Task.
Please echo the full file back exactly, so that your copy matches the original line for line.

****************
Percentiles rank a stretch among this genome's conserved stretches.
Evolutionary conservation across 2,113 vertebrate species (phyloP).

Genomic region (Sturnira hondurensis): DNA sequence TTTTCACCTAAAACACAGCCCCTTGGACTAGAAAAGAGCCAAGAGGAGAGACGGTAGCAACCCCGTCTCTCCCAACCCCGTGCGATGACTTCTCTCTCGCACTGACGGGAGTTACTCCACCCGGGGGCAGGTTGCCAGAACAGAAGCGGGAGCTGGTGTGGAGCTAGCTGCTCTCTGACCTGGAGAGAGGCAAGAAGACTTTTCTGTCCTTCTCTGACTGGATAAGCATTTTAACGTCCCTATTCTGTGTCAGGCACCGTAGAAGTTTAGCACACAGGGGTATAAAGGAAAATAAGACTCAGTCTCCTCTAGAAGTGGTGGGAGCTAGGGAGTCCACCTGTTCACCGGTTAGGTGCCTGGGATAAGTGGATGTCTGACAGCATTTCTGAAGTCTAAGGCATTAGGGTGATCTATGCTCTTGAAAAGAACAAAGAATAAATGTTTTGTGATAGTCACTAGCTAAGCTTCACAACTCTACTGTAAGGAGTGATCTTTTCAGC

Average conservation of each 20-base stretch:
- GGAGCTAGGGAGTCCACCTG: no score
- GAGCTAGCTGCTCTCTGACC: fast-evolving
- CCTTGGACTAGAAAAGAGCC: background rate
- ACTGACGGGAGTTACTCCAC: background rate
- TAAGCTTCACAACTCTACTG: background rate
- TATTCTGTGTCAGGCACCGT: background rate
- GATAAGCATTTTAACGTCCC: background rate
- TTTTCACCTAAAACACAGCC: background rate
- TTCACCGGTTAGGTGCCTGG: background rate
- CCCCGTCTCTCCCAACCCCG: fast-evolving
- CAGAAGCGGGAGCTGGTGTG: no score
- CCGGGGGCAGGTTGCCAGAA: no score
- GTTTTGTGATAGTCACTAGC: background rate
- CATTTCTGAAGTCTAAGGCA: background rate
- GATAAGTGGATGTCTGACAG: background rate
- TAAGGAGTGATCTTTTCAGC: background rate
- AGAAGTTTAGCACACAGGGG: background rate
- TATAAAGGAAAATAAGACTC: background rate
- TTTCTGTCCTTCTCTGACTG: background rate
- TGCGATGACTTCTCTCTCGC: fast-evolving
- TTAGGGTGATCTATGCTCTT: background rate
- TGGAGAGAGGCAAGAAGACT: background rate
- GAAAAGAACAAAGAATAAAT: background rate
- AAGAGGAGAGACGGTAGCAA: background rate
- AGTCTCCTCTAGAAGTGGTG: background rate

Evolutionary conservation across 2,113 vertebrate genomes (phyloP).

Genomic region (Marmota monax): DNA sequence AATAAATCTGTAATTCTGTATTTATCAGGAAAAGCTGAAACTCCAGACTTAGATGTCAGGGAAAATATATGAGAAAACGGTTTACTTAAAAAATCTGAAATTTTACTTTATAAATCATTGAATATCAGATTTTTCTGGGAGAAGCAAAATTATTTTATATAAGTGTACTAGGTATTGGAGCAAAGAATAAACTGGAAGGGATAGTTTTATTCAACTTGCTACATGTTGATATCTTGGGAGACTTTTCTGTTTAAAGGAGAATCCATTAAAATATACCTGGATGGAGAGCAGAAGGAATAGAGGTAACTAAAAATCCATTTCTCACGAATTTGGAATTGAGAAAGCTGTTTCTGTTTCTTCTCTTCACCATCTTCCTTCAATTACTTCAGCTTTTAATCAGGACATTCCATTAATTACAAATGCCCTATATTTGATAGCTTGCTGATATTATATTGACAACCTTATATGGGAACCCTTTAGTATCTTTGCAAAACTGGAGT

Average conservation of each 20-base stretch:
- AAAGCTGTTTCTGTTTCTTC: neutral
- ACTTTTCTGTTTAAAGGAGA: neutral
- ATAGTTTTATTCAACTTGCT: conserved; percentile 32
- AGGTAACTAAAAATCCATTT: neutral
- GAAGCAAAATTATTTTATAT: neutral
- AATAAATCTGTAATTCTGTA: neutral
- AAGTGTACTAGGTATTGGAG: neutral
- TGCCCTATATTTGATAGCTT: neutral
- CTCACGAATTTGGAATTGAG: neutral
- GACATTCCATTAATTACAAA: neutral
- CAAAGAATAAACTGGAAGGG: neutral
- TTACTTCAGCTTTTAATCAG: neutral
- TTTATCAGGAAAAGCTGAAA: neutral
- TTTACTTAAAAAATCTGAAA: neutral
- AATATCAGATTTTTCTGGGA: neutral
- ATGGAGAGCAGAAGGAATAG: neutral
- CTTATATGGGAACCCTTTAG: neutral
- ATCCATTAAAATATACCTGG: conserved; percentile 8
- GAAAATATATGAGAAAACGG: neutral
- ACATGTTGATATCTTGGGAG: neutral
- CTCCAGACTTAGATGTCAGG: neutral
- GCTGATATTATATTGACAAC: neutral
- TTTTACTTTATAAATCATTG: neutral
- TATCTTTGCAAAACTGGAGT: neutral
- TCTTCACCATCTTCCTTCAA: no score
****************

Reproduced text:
Percentiles rank a stretch among this genome's conserved stretches.
Evolutionary conservation across 2,113 vertebrate species (phyloP).

Genomic region (Sturnira hondurensis): DNA sequence TTTTCACCTAAAACACAGCCCCTTGGACTAGAAAAGAGCCAAGAGGAGAGACGGTAGCAACCCCGTCTCTCCCAACCCCGTGCGATGACTTCTCTCTCGCACTGACGGGAGTTACTCCACCCGGGGGCAGGTTGCCAGAACAGAAGCGGGAGCTGGTGTGGAGCTAGCTGCTCTCTGACCTGGAGAGAGGCAAGAAGACTTTTCTGTCCTTCTCTGACTGGATAAGCATTTTAACGTCCCTATTCTGTGTCAGGCACCGTAGAAGTTTAGCACACAGGGGTATAAAGGAAAATAAGACTCAGTCTCCTCTAGAAGTGGTGGGAGCTAGGGAGTCCACCTGTTCACCGGTTAGGTGCCTGGGATAAGTGGATGTCTGACAGCATTTCTGAAGTCTAAGGCATTAGGGTGATCTATGCTCTTGAAAAGAACAAAGAATAAATGTTTTGTGATAGTCACTAGCTAAGCTTCACAACTCTACTGTAAGGAGTGATCTTTTCAGC

Average conservation of each 20-base stretch:
- GGAGCTAGGGAGTCCACCTG: no score
- GAGCTAGCTGCTCTCTGACC: fast-evolving
- CCTTGGACTAGAAAAGAGCC: background rate
- ACTGACGGGAGTTACTCCAC: background rate
- TAAGCTTCACAACTCTACTG: background rate
- TATTCTGTGTCAGGCACCGT: background rate
- GATAAGCATTTTAACGTCCC: background rate
- TTTTCACCTAAAACACAGCC: background rate
- TTCACCGGTTAGGTGCCTGG: background rate
- CCCCGTCTCTCCCAACCCCG: fast-evolving
- CAGAAGCGGGAGCTGGTGTG: no score
- CCGGGGGCAGGTTGCCAGAA: no score
- GTTTTGTGATAGTCACTAGC: background rate
- CATTTCTGAAGTCTAAGGCA: background rate
- GATAAGTGGATGTCTGACAG: background rate
- TAAGGAGTGATCTTTTCAGC: background rate
- AGAAGTTTAGCACACAGGGG: background rate
- TATAAAGGAAAATAAGACTC: background rate
- TTTCTGTCCTTCTCTGACTG: background rate
- TGCGATGACTTCTCTCTCGC: fast-evolving
- TTAGGGTGATCTATGCTCTT: background rate
- TGGAGAGAGGCAAGAAGACT: background rate
- GAAAAGAACAAAGAATAAAT: background rate
- AAGAGGAGAGACGGTAGCAA: background rate
- AGTCTCCTCTAGAAGTGGTG: background rate

Evolutionary conservation across 2,113 vertebrate genomes (phyloP).

Genomic region (Marmota monax): DNA sequence AATAAATCTGTAATTCTGTATTTATCAGGAAAAGCTGAAACTCCAGACTTAGATGTCAGGGAAAATATATGAGAAAACGGTTTACTTAAAAAATCTGAAATTTTACTTTATAAATCATTGAATATCAGATTTTTCTGGGAGAAGCAAAATTATTTTATATAAGTGTACTAGGTATTGGAGCAAAGAATAAACTGGAAGGGATAGTTTTATTCAACTTGCTACATGTTGATATCTTGGGAGACTTTTCTGTTTAAAGGAGAATCCATTAAAATATACCTGGATGGAGAGCAGAAGGAATAGAGGTAACTAAAAATCCATTTCTCACGAATTTGGAATTGAGAAAGCTGTTTCTGTTTCTTCTCTTCACCATCTTCCTTCAATTACTTCAGCTTTTAATCAGGACATTCCATTAATTACAAATGCCCTATATTTGATAGCTTGCTGATATTATATTGACAACCTTATATGGGAACCCTTTAGTATCTTTGCAAAACTGGAGT

Average conservation of each 20-base stretch:
- AAAGCTGTTTCTGTTTCTTC: neutral
- ACTTTTCTGTTTAAAGGAGA: neutral
- ATAGTTTTATTCAACTTGCT: conserved; percentile 32
- AGGTAACTAAAAATCCATTT: neutral
- GAAGCAAAATTATTTTATAT: neutral
- AATAAATCTGTAATTCTGTA: neutral
- AAGTGTACTAGGTATTGGAG: neutral
- TGCCCTATATTTGATAGCTT: neutral
- CTCACGAATTTGGAATTGAG: neutral
- GACATTCCATTAATTACAAA: neutral
- CAAAGAATAAACTGGAAGGG: neutral
- TTACTTCAGCTTTTAATCAG: neutral
- TTTATCAGGAAAAGCTGAAA: neutral
- TTTACTTAAAAAATCTGAAA: neutral
- AATATCAGATTTTTCTGGGA: neutral
- ATGGAGAGCAGAAGGAATAG: neutral
- CTTATATGGGAACCCTTTAG: neutral
- ATCCATTAAAATATACCTGG: conserved; percentile 8
- GAAAATATATGAGAAAACGG: neutral
- ACATGTTGATATCTTGGGAG: neutral
- CTCCAGACTTAGATGTCAGG: neutral
- GCTGATATTATATTGACAAC: neutral
- TTTTACTTTATAAATCATTG: neutral
- TATCTTTGCAAAACTGGAGT: neutral
- TCTTCACCATCTTCCTTCAA: no score